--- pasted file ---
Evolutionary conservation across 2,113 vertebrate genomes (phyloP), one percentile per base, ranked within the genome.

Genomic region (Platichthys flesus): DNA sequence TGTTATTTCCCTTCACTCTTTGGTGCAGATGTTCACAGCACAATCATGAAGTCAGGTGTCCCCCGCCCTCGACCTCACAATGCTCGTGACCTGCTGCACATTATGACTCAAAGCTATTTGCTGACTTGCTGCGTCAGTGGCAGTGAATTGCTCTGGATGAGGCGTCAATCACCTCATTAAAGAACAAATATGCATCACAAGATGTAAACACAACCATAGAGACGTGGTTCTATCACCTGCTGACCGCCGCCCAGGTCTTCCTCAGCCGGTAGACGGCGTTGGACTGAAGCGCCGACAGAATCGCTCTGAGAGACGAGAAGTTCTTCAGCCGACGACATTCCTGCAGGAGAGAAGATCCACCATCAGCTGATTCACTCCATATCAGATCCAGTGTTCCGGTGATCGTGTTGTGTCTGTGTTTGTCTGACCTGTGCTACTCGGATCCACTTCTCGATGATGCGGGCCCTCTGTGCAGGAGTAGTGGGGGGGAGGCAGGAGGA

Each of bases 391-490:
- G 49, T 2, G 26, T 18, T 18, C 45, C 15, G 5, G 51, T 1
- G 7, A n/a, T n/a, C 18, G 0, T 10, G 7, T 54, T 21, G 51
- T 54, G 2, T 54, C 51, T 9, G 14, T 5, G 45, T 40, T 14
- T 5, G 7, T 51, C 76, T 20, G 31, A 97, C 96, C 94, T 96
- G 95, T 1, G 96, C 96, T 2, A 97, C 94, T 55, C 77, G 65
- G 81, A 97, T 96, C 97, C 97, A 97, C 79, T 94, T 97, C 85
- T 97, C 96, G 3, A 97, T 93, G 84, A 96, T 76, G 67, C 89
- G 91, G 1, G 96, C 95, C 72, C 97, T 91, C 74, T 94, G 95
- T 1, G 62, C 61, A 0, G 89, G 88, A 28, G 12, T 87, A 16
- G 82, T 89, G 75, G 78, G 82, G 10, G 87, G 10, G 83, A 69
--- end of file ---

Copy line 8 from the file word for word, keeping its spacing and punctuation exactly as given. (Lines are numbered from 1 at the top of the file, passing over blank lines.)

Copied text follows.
- G 95, T 1, G 96, C 96, T 2, A 97, C 94, T 55, C 77, G 65